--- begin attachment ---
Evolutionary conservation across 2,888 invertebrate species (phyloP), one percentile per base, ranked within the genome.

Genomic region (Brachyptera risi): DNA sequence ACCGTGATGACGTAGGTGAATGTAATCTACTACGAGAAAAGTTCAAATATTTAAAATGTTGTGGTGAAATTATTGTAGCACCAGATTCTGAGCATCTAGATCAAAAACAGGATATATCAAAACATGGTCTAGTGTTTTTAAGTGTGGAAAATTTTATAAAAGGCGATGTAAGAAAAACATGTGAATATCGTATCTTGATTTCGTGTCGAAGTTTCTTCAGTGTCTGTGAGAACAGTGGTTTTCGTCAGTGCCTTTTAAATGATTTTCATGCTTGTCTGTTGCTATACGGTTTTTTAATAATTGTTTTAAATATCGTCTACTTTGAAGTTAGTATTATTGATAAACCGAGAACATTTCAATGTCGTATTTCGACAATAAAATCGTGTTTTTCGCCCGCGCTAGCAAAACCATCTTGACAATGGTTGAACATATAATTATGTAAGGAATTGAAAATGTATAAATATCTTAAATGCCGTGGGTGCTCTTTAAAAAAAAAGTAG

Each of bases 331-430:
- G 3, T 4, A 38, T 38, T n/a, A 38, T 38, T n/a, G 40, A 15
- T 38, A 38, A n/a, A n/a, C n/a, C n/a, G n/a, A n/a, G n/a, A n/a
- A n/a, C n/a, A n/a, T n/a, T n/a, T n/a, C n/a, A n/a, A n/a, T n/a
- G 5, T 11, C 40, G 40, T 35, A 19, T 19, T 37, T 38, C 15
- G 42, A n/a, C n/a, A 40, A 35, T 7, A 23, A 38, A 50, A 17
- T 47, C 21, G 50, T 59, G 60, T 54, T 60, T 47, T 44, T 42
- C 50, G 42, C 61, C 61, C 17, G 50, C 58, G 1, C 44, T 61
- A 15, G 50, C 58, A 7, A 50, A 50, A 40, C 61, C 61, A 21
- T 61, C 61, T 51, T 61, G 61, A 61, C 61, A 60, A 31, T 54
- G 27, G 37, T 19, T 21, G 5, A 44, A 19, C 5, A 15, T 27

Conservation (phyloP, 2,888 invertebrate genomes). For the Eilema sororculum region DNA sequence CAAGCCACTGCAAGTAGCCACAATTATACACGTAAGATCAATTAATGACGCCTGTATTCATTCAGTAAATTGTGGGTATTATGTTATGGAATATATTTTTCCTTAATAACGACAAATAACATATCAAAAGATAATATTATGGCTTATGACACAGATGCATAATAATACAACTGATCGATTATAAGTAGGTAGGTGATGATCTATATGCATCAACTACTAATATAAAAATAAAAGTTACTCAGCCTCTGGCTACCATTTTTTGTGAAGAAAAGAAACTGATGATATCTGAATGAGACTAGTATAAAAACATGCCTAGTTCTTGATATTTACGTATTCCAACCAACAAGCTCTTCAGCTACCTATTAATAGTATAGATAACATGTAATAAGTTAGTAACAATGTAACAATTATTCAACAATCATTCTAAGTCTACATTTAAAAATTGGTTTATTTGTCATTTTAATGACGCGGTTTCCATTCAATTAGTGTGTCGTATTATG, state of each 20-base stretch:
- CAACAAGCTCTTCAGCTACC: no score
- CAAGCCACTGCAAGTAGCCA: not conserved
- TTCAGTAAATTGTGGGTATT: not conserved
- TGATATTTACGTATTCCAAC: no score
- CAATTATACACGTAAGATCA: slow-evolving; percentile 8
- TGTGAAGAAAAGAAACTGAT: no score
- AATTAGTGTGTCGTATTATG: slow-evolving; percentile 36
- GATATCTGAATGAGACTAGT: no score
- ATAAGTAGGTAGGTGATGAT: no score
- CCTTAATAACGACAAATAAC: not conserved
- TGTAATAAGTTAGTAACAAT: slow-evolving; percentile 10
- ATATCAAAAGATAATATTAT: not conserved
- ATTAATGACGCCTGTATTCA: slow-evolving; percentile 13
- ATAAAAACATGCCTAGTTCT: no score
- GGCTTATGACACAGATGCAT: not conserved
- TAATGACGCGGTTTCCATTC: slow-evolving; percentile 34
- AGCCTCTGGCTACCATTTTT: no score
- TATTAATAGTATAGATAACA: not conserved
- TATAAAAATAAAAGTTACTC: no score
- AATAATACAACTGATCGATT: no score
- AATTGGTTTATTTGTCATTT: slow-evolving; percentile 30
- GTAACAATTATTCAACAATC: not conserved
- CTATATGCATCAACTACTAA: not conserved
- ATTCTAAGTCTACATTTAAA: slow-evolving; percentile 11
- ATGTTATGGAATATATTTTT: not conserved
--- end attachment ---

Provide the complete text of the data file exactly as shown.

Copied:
Evolutionary conservation across 2,888 invertebrate species (phyloP), one percentile per base, ranked within the genome.

Genomic region (Brachyptera risi): DNA sequence ACCGTGATGACGTAGGTGAATGTAATCTACTACGAGAAAAGTTCAAATATTTAAAATGTTGTGGTGAAATTATTGTAGCACCAGATTCTGAGCATCTAGATCAAAAACAGGATATATCAAAACATGGTCTAGTGTTTTTAAGTGTGGAAAATTTTATAAAAGGCGATGTAAGAAAAACATGTGAATATCGTATCTTGATTTCGTGTCGAAGTTTCTTCAGTGTCTGTGAGAACAGTGGTTTTCGTCAGTGCCTTTTAAATGATTTTCATGCTTGTCTGTTGCTATACGGTTTTTTAATAATTGTTTTAAATATCGTCTACTTTGAAGTTAGTATTATTGATAAACCGAGAACATTTCAATGTCGTATTTCGACAATAAAATCGTGTTTTTCGCCCGCGCTAGCAAAACCATCTTGACAATGGTTGAACATATAATTATGTAAGGAATTGAAAATGTATAAATATCTTAAATGCCGTGGGTGCTCTTTAAAAAAAAAGTAG

Each of bases 331-430:
- G 3, T 4, A 38, T 38, T n/a, A 38, T 38, T n/a, G 40, A 15
- T 38, A 38, A n/a, A n/a, C n/a, C n/a, G n/a, A n/a, G n/a, A n/a
- A n/a, C n/a, A n/a, T n/a, T n/a, T n/a, C n/a, A n/a, A n/a, T n/a
- G 5, T 11, C 40, G 40, T 35, A 19, T 19, T 37, T 38, C 15
- G 42, A n/a, C n/a, A 40, A 35, T 7, A 23, A 38, A 50, A 17
- T 47, C 21, G 50, T 59, G 60, T 54, T 60, T 47, T 44, T 42
- C 50, G 42, C 61, C 61, C 17, G 50, C 58, G 1, C 44, T 61
- A 15, G 50, C 58, A 7, A 50, A 50, A 40, C 61, C 61, A 21
- T 61, C 61, T 51, T 61, G 61, A 61, C 61, A 60, A 31, T 54
- G 27, G 37, T 19, T 21, G 5, A 44, A 19, C 5, A 15, T 27

Conservation (phyloP, 2,888 invertebrate genomes). For the Eilema sororculum region DNA sequence CAAGCCACTGCAAGTAGCCACAATTATACACGTAAGATCAATTAATGACGCCTGTATTCATTCAGTAAATTGTGGGTATTATGTTATGGAATATATTTTTCCTTAATAACGACAAATAACATATCAAAAGATAATATTATGGCTTATGACACAGATGCATAATAATACAACTGATCGATTATAAGTAGGTAGGTGATGATCTATATGCATCAACTACTAATATAAAAATAAAAGTTACTCAGCCTCTGGCTACCATTTTTTGTGAAGAAAAGAAACTGATGATATCTGAATGAGACTAGTATAAAAACATGCCTAGTTCTTGATATTTACGTATTCCAACCAACAAGCTCTTCAGCTACCTATTAATAGTATAGATAACATGTAATAAGTTAGTAACAATGTAACAATTATTCAACAATCATTCTAAGTCTACATTTAAAAATTGGTTTATTTGTCATTTTAATGACGCGGTTTCCATTCAATTAGTGTGTCGTATTATG, state of each 20-base stretch:
- CAACAAGCTCTTCAGCTACC: no score
- CAAGCCACTGCAAGTAGCCA: not conserved
- TTCAGTAAATTGTGGGTATT: not conserved
- TGATATTTACGTATTCCAAC: no score
- CAATTATACACGTAAGATCA: slow-evolving; percentile 8
- TGTGAAGAAAAGAAACTGAT: no score
- AATTAGTGTGTCGTATTATG: slow-evolving; percentile 36
- GATATCTGAATGAGACTAGT: no score
- ATAAGTAGGTAGGTGATGAT: no score
- CCTTAATAACGACAAATAAC: not conserved
- TGTAATAAGTTAGTAACAAT: slow-evolving; percentile 10
- ATATCAAAAGATAATATTAT: not conserved
- ATTAATGACGCCTGTATTCA: slow-evolving; percentile 13
- ATAAAAACATGCCTAGTTCT: no score
- GGCTTATGACACAGATGCAT: not conserved
- TAATGACGCGGTTTCCATTC: slow-evolving; percentile 34
- AGCCTCTGGCTACCATTTTT: no score
- TATTAATAGTATAGATAACA: not conserved
- TATAAAAATAAAAGTTACTC: no score
- AATAATACAACTGATCGATT: no score
- AATTGGTTTATTTGTCATTT: slow-evolving; percentile 30
- GTAACAATTATTCAACAATC: not conserved
- CTATATGCATCAACTACTAA: not conserved
- ATTCTAAGTCTACATTTAAA: slow-evolving; percentile 11
- ATGTTATGGAATATATTTTT: not conserved